[Show abstract] [Hide abstract]
    ABSTRACT: This paper provides an overview of the Saguenay Youth Study (SYS) and its parental arm. The overarching goal of this effort is to develop trans-generational models of developmental cascades contributing to the emergence of common chronic disorders, such as depression, addictions, dementia and cardio-metabolic diseases. Over the past 10 years, we have acquired detailed brain and cardio-metabolic phenotypes, and genome-wide genotypes, in 1029 adolescents recruited in a population with a known genetic founder effect. At present, we are extending this dataset to acquire comparable phenotypes and genotypes in the biological parents of these individuals. After providing conceptual background for this work (transactions across time, systems and organs), we describe briefly the tools employed in the adolescent arm of this cohort and highlight some of the initial accomplishments. We then outline in detail the phenotyping protocol used to acquire comparable data in the parents.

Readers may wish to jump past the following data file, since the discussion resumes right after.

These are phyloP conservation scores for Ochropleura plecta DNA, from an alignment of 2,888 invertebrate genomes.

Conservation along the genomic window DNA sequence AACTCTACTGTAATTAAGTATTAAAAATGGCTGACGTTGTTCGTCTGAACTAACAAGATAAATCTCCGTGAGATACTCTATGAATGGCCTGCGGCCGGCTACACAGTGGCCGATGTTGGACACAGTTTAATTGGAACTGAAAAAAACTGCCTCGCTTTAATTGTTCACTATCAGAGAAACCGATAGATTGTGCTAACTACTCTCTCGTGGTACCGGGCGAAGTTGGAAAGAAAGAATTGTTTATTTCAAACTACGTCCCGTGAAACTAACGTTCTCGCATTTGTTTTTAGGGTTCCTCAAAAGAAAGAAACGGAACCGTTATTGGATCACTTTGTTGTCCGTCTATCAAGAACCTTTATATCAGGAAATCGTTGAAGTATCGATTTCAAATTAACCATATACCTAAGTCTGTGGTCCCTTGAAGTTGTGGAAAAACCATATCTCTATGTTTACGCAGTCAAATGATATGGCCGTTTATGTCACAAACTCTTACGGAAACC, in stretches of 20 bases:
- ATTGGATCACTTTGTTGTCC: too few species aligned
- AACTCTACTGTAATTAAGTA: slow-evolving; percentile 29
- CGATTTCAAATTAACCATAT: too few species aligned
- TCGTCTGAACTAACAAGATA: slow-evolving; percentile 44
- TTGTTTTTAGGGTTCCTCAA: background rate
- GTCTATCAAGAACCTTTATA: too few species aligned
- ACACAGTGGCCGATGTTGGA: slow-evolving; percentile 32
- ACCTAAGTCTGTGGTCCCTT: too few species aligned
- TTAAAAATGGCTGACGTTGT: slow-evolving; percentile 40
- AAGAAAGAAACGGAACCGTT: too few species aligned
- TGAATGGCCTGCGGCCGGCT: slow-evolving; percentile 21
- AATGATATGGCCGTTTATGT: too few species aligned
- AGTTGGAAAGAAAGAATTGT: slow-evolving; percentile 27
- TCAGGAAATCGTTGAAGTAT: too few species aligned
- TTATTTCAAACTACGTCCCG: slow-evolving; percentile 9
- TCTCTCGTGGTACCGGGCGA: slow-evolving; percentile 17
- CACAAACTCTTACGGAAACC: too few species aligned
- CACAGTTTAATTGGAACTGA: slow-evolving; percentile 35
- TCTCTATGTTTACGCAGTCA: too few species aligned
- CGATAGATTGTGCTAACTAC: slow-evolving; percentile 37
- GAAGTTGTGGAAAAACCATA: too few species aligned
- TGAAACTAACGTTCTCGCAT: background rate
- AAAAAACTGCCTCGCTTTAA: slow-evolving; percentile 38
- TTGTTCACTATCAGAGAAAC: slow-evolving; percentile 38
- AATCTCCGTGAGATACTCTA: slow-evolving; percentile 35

Developmental Cognitive Neuroscience 10/2014; 11. DOI:10.1016/j.dcn.2014.10.003 · 3.83 Impact Factor
  • Source
    • "Based on post-mortem data, Frahm and colleagues estimated the volume of ''cortical'' 1 WM to be $420 cm 3 , or 42% of the total volume (Frahm et al., 1982). Using magnetic resonance (MR) images collected in 1000 typically developing adolescents participating in the Saguenay Youth Study (Pausova et al., 2007), we obtained similar figures for male (456 ± 48 cm 3 , 39.9 ± 2.7%; n = 476) and female (392 ± 42 cm 3 , 38.6 ± 2.5%; n = 509) adolescents. "
    [Show abstract] [Hide abstract]